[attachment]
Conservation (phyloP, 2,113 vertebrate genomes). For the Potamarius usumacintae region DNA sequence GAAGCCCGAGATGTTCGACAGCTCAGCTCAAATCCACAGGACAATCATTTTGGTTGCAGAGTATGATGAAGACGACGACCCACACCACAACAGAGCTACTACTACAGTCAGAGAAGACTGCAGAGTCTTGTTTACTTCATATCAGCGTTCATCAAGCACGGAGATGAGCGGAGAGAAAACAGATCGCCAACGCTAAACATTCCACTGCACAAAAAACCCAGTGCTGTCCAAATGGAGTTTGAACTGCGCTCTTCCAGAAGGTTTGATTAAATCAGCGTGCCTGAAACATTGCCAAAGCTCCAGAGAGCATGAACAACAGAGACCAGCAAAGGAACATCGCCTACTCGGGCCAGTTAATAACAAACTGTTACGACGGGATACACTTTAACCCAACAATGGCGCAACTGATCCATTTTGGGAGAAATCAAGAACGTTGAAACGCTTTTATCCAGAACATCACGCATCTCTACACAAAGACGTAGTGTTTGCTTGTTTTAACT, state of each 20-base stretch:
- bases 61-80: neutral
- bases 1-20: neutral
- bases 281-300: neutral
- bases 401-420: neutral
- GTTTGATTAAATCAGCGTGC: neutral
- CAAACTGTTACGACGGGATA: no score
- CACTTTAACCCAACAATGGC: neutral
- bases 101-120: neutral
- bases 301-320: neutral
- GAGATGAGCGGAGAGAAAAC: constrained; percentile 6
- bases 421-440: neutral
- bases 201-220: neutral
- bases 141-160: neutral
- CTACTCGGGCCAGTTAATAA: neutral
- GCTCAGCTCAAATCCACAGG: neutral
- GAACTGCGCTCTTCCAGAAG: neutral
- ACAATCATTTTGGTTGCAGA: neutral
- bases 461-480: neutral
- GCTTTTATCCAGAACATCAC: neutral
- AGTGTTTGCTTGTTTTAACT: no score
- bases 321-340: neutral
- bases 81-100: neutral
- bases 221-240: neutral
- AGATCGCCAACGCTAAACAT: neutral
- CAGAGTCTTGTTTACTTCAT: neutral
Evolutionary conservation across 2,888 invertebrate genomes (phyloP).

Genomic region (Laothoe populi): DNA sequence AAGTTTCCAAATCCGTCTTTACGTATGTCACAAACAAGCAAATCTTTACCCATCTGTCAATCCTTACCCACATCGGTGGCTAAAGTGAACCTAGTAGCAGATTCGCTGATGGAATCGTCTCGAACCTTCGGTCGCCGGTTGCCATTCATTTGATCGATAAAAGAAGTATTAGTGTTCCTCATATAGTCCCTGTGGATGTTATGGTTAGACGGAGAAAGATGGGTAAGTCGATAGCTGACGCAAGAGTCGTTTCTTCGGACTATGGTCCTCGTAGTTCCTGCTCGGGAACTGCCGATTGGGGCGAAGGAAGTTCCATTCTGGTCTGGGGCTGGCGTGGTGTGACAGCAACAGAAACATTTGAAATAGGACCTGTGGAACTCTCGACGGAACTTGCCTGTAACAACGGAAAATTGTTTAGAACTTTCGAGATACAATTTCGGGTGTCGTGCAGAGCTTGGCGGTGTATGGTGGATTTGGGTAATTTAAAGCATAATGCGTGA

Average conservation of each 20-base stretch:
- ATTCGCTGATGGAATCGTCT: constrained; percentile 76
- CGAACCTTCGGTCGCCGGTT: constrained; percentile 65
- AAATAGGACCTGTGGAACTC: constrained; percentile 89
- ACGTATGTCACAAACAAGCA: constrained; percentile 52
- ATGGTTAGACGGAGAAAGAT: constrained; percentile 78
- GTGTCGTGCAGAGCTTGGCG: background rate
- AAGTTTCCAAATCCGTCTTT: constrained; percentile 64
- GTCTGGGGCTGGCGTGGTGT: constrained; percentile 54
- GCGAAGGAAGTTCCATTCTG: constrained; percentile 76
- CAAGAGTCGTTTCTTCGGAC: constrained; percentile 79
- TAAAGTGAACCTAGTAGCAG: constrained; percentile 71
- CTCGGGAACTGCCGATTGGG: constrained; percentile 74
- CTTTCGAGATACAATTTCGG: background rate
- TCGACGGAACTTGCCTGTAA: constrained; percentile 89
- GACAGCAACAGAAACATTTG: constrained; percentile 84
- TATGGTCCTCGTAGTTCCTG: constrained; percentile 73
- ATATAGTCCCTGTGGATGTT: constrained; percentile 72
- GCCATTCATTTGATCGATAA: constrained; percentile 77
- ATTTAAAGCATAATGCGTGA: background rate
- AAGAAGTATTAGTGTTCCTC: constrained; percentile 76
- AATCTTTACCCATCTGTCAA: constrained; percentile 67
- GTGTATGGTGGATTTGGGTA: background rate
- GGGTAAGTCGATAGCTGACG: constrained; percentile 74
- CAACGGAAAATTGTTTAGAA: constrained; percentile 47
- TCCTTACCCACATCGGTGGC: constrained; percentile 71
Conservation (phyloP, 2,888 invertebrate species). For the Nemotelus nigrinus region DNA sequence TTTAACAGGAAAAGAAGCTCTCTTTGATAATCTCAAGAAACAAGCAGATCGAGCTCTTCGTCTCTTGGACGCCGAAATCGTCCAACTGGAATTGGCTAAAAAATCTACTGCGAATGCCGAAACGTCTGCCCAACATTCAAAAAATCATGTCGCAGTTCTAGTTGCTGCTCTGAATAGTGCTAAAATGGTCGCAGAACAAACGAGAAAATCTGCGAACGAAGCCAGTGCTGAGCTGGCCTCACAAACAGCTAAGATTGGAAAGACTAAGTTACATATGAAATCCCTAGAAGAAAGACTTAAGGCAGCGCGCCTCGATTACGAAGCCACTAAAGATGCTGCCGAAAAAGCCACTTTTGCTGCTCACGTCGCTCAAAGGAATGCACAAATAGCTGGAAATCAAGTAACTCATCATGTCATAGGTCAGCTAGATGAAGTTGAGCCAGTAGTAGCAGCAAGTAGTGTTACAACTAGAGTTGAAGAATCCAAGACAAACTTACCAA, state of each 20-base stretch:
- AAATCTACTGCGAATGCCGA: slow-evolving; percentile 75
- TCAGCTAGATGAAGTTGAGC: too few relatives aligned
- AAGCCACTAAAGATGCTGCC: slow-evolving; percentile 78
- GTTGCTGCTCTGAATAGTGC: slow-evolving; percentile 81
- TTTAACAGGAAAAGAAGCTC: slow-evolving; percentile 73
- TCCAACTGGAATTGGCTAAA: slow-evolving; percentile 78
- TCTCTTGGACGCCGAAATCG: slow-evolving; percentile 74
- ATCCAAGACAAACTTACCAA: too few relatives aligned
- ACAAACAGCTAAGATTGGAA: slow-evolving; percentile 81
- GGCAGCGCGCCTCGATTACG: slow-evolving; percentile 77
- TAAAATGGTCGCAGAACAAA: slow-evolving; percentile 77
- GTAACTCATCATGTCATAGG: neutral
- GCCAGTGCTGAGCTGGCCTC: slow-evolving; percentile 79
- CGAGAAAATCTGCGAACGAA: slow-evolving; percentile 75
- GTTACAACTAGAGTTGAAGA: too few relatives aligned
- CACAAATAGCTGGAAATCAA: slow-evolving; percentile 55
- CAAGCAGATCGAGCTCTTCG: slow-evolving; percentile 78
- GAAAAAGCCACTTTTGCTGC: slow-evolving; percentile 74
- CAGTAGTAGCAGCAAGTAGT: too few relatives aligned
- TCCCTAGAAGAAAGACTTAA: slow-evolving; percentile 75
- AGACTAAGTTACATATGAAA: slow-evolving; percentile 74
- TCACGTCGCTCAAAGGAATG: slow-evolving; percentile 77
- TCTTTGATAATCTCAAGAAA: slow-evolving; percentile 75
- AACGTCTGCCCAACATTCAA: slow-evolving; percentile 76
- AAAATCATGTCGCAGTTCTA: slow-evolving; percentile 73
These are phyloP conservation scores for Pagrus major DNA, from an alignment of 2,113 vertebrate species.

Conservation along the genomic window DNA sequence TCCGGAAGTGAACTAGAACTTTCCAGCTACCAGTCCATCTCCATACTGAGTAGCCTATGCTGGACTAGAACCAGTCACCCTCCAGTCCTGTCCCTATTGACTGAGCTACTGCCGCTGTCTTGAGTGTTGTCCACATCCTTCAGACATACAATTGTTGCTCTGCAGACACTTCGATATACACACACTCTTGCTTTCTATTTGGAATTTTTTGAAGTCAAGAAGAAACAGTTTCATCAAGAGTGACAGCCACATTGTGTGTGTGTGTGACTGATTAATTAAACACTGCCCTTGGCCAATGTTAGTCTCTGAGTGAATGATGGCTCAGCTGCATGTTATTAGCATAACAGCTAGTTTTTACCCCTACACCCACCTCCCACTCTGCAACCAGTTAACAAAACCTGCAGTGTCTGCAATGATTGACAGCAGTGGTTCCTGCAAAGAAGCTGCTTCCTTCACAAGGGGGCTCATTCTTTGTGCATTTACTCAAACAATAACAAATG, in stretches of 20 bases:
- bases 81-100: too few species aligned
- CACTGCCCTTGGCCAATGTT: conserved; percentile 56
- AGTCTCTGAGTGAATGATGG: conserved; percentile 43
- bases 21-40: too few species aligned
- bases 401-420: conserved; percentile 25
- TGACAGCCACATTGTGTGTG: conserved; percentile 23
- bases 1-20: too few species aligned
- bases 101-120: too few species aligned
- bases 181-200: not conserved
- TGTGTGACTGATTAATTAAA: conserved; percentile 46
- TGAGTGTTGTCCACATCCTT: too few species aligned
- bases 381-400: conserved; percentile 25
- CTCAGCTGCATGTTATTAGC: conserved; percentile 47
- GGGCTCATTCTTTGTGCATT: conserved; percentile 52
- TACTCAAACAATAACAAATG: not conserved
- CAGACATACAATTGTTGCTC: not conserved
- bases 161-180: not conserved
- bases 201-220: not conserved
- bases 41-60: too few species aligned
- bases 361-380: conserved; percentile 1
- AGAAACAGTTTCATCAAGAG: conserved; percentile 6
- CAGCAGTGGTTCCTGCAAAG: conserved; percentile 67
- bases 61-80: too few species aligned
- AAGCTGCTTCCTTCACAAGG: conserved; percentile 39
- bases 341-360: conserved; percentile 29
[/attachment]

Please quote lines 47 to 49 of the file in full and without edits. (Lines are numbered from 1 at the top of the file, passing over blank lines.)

- GCCATTCATTTGATCGATAA: constrained; percentile 77
- ATTTAAAGCATAATGCGTGA: background rate
- AAGAAGTATTAGTGTTCCTC: constrained; percentile 76